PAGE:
I’m sitting here, trying not to cry too violently during a much needed resumé update session.
Most of us understand the pain of hashing out our entire education and work history for some potential employer who probably only gives half a rat’s ass about all of the past glory we wax so poetically about. But what about phantom internet contributors like myself, who have spent the last four years churning out sub-standard content for sites while in my pajamas? I’ve not had to endure the harsh lights and intense glares of my employers because I worked from home and my editors and friends were scattered throughout the entire world. And let’s face it, some of them were probably in various states of undress as well.
Too often, when I was younger, I had to sit across a desk from a well-dressed guy or gal and act like a responsible, well-adjusted and upstanding member of society who would do their bidding as soon as they say “jump.” Wearing my hair in a stylish and slick cut, I’d smile with my mouthful of white teeth and say things like “absolutely” and “no problem.” And yet, I already knew that in less than two weeks I’d be wilting under the florescent lights and devising half-hearted attempts to end my obnoxious coworker’s life in the company parking garage after hours with a Louisville slugger tucked under my trench coat.
My experiences and reactions to the 9-5 grind were definitely more theatrical and overblown than most of my friends, but looking back it got me thinking about some of the factors that played a part in me landing those jobs.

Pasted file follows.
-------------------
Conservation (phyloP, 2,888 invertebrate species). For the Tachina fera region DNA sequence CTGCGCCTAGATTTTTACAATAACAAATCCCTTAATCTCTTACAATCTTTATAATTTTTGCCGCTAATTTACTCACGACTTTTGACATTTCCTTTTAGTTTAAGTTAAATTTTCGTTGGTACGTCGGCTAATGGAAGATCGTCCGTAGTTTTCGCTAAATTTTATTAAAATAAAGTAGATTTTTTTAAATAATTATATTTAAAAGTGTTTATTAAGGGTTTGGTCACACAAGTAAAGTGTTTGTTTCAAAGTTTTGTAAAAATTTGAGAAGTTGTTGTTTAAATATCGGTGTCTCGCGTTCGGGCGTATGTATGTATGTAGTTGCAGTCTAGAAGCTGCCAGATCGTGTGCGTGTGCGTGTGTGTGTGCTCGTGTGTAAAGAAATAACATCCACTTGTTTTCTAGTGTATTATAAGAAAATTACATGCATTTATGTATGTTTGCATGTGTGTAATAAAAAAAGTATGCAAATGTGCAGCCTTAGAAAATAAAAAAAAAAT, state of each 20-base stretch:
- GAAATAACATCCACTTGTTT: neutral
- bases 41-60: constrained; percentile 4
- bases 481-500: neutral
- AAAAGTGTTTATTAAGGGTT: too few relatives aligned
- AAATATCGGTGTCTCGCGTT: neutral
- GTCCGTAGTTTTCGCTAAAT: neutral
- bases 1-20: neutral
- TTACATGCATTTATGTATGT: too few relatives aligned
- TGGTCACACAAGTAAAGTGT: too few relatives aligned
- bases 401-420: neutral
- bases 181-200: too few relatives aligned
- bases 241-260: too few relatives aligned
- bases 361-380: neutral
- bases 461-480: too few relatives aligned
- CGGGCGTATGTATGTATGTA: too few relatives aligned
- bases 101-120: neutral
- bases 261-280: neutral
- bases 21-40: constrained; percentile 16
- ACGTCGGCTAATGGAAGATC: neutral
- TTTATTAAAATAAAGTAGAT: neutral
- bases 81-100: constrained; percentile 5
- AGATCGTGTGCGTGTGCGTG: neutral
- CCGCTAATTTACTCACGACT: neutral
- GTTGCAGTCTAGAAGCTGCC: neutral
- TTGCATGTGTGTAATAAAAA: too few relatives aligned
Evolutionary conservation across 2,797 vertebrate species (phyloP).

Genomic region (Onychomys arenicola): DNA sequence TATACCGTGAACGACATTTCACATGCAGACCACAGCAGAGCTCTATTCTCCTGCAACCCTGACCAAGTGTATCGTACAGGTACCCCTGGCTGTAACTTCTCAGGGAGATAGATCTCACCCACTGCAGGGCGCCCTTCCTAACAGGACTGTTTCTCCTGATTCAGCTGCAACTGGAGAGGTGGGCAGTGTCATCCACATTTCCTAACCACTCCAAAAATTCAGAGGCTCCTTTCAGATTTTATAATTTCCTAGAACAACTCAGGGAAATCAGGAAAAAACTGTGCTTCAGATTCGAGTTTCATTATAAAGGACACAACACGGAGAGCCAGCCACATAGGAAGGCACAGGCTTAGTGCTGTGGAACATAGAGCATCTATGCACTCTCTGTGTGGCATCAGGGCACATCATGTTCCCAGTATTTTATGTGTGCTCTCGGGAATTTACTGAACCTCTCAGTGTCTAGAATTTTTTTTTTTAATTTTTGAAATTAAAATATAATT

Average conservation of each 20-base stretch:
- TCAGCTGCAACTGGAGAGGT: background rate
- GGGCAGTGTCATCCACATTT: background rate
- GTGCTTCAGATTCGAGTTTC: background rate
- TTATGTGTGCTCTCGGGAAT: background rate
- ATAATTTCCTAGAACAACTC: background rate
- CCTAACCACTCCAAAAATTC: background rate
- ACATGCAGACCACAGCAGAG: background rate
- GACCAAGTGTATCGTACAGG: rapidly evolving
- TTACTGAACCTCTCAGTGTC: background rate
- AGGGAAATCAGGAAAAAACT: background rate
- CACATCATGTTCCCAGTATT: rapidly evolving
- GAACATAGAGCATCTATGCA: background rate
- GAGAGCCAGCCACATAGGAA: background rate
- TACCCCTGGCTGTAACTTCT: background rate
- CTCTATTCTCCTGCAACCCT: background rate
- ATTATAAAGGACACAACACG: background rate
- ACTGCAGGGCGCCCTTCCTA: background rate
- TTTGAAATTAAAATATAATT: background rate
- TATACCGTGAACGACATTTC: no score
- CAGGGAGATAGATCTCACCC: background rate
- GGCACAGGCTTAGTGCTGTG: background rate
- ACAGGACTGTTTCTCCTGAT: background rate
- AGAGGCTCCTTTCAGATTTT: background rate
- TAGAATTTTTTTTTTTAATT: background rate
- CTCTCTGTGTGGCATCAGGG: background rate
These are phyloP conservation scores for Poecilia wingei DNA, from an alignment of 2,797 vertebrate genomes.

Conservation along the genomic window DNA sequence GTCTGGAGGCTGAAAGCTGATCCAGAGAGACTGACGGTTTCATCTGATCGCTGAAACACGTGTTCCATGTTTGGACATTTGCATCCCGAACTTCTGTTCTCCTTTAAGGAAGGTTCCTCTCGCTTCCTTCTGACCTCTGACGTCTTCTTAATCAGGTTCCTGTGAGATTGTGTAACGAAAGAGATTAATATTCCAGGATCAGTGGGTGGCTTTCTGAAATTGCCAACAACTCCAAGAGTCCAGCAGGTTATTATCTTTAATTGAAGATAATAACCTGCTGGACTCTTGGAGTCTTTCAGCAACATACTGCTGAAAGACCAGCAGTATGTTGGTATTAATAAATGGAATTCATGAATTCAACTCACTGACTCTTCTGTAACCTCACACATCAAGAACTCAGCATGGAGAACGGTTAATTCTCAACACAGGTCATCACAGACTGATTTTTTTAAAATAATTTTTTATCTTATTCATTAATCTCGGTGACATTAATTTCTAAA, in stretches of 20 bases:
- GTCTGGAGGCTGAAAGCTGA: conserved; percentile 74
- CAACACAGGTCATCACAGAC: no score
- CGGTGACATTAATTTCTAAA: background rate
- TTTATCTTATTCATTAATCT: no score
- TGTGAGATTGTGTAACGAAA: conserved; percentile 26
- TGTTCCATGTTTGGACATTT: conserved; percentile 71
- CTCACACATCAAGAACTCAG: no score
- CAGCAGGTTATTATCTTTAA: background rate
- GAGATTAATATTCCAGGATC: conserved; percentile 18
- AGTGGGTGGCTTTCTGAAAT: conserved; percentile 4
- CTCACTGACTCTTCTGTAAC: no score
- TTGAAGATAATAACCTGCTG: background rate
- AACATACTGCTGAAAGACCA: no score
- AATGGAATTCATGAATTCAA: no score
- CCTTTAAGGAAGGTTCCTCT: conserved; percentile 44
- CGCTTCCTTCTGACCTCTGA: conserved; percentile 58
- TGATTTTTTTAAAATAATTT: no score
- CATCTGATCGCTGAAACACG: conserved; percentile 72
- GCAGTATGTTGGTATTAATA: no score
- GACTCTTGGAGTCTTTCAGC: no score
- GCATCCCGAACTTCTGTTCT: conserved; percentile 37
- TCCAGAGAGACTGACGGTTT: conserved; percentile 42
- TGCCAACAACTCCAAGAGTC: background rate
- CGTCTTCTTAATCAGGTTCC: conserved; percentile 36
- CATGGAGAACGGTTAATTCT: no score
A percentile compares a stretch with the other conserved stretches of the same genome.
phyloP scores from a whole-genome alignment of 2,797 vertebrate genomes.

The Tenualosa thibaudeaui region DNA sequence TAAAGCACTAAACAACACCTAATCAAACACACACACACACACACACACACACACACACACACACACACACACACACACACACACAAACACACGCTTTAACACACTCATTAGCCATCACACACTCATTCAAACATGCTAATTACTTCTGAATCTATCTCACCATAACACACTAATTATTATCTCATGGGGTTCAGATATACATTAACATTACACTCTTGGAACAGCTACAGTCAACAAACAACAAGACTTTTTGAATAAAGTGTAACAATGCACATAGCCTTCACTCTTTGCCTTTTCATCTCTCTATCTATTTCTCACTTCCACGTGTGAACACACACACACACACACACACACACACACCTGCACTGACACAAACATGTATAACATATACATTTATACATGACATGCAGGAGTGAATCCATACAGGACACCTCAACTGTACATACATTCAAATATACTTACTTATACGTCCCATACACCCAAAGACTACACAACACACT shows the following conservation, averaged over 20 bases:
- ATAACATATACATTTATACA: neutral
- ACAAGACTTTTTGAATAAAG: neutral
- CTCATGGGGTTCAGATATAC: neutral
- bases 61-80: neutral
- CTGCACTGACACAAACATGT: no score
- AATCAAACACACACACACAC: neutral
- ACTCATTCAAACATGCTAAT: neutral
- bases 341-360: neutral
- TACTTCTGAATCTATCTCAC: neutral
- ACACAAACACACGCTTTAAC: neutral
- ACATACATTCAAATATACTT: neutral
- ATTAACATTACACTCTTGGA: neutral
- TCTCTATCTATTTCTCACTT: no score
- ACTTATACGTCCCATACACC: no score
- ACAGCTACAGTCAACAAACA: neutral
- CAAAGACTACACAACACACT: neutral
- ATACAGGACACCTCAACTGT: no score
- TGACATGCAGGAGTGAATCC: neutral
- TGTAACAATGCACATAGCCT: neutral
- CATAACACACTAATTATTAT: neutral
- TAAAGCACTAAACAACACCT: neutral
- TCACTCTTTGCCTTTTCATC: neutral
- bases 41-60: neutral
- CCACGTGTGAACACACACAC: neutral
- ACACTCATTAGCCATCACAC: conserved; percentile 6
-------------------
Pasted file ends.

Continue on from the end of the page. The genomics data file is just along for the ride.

When I did a brief stint years ago at Jenny Craig, it was made perfectly clear that my perky nature and my figure were two of the deciding factors in my hiring. My interviewer even went so far as to let me know with a wink and a nudge that the applicant I was up against had a tattoo and a few too many extra pounds to shed (gasp!), so the position was mine.
This time when I wade out into the dangerous waters of the job hunt pool, things will be slightly different. Forty-three, heavier, wiser, angrier — this is how I enter a crowded labor market. The odds will not favor me. I’ll be competing with youth, beauty and rail-thin asses sashaying down the corridor. I will have become that bitter, eye-rolling matriarch who I never understood when I was the doe-eyed ingenue batting my lashes at the accounting department to get what I needed.
When I started getting my references and job history in shape to reboot my earning potential, I froze when I thought of coming before the well-put-together ranks of corporate America. Weight, looks, and confidence play a part in your destiny — and I wondered if all these years spent on a keyboard spewing out my inane drivel in mismatched socks and a ratty old cardigan sweater had changed me. Do I actually have any shits left to give if some Biff in a thousand-dollar suit and washboard abs tells me I’m not what they’re looking for? Or do I still care so much that I’ll run home and start on that hallucination-inducing juice cleanse that Gwyneth Paltrow has been yammering on about this week in US magazine?
What I wish is that all employers could see only what you produce and not what kind of house slippers you have on underneath your desk. Those days haven’t fully arrived yet, so I dust off my best outfit, squeeze into my Spanx and hope the improvement in my cleavage wins me a few points with upper management.